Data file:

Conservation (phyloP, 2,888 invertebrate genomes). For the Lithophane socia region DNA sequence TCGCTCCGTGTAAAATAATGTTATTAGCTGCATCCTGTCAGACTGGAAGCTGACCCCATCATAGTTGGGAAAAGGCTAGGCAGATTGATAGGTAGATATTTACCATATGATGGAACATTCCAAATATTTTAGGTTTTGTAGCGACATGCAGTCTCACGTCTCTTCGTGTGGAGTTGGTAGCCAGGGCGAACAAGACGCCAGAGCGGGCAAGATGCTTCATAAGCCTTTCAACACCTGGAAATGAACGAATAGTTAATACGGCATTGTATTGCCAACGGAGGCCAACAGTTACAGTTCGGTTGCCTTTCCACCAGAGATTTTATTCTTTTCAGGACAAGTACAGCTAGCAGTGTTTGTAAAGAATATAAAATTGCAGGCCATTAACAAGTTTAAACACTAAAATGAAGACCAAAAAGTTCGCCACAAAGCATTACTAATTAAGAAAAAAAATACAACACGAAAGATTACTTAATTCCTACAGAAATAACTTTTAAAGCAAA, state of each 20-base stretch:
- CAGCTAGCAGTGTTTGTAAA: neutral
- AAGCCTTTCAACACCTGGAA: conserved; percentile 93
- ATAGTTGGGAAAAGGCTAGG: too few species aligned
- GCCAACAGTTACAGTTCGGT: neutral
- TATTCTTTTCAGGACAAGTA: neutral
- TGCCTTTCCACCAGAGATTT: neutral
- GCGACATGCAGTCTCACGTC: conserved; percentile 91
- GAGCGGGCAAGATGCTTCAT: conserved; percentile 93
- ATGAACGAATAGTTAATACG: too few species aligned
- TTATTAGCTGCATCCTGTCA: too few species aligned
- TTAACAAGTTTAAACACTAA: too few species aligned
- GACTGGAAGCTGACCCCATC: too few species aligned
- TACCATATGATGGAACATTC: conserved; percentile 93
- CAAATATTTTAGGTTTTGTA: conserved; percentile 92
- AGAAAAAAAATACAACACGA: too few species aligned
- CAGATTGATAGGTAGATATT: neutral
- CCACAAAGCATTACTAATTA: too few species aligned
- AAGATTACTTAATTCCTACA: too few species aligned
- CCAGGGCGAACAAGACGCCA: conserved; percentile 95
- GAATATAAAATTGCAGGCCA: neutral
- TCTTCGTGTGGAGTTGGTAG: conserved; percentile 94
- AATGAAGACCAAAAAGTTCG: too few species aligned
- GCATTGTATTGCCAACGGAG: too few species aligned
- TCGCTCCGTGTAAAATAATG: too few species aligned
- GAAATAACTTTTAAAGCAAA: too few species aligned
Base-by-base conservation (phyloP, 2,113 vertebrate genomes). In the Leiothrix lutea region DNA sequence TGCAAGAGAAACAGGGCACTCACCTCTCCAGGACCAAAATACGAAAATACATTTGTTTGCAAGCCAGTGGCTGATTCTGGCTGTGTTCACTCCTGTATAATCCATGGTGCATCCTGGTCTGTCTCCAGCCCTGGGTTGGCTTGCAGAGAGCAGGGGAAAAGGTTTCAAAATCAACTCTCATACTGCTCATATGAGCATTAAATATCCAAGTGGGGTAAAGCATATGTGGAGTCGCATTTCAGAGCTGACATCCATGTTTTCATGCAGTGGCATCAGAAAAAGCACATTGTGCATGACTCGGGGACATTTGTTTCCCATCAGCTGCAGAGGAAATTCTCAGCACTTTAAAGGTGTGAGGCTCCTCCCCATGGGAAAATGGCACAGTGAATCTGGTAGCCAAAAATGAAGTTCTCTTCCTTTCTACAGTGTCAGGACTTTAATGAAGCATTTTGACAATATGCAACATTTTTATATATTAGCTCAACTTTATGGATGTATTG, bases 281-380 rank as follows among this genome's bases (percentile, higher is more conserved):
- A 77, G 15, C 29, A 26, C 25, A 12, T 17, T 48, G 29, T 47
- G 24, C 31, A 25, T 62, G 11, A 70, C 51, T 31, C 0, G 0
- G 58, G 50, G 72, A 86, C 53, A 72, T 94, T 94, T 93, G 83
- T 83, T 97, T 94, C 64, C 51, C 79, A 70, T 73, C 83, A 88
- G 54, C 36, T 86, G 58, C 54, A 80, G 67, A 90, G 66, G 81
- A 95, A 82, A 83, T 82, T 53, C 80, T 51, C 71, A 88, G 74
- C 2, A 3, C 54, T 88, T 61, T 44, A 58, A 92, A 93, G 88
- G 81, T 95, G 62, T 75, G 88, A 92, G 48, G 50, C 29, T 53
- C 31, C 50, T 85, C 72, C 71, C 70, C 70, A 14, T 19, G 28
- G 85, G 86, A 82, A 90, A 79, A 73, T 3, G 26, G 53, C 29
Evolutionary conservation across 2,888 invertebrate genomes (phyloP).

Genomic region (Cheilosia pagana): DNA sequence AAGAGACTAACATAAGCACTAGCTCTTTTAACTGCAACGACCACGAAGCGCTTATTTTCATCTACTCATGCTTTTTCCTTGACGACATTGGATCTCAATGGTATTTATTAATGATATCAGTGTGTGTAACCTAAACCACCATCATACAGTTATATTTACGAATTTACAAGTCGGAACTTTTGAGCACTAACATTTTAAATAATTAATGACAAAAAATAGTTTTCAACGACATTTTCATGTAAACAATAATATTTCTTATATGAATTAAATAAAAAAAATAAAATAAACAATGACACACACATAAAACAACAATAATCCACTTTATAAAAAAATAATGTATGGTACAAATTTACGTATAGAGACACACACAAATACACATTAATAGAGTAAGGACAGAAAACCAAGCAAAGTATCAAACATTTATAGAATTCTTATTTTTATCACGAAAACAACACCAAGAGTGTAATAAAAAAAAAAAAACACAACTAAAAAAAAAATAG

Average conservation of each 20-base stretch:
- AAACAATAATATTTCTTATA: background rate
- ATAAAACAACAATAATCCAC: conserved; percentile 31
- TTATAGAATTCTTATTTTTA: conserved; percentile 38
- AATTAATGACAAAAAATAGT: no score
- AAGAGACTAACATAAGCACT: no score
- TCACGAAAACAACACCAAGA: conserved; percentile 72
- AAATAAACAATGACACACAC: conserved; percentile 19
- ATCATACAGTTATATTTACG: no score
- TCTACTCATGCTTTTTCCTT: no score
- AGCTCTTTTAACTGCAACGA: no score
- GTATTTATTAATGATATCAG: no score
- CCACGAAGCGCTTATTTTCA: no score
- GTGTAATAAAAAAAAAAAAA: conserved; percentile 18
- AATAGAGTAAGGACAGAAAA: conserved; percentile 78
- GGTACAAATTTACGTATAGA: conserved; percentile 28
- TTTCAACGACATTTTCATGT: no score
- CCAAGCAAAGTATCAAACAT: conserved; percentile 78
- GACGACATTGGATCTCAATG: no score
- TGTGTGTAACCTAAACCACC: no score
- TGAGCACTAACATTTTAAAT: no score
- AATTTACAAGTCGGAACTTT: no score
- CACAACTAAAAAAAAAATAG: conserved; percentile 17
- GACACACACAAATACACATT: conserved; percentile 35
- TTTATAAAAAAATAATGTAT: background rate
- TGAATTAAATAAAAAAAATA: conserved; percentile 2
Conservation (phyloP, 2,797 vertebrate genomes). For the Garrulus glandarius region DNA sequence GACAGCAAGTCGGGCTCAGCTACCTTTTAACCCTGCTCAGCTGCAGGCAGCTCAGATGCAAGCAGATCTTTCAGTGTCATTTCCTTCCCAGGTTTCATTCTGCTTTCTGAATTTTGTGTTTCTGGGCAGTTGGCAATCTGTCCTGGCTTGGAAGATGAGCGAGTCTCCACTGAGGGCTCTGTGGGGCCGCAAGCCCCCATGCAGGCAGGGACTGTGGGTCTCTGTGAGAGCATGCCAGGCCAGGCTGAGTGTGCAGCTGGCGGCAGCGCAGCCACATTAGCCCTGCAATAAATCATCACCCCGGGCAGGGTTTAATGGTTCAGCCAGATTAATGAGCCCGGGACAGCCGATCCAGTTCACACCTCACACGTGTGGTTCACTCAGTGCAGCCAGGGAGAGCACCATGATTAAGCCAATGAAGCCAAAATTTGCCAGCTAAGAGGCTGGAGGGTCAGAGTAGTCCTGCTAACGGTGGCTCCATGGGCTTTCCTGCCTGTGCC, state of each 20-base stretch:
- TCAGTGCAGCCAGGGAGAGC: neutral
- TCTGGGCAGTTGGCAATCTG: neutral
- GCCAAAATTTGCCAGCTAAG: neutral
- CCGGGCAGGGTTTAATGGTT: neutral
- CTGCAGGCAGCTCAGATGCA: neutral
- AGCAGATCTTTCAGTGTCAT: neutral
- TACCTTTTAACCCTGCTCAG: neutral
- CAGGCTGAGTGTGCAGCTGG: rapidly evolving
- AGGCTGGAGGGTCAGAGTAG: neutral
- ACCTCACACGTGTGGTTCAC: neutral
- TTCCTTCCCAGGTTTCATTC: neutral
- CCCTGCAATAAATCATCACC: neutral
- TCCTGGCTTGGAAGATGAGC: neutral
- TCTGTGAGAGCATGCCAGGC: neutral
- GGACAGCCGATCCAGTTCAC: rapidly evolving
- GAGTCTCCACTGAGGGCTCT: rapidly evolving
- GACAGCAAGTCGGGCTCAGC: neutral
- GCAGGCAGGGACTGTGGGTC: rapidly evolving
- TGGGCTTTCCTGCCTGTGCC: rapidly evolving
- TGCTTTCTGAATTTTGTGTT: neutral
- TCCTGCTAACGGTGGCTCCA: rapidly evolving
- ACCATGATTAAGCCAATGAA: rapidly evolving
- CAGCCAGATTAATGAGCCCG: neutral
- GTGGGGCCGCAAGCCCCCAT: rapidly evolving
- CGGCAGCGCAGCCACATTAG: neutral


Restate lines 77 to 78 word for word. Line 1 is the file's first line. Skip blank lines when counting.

- TTCCTTCCCAGGTTTCATTC: neutral
- CCCTGCAATAAATCATCACC: neutral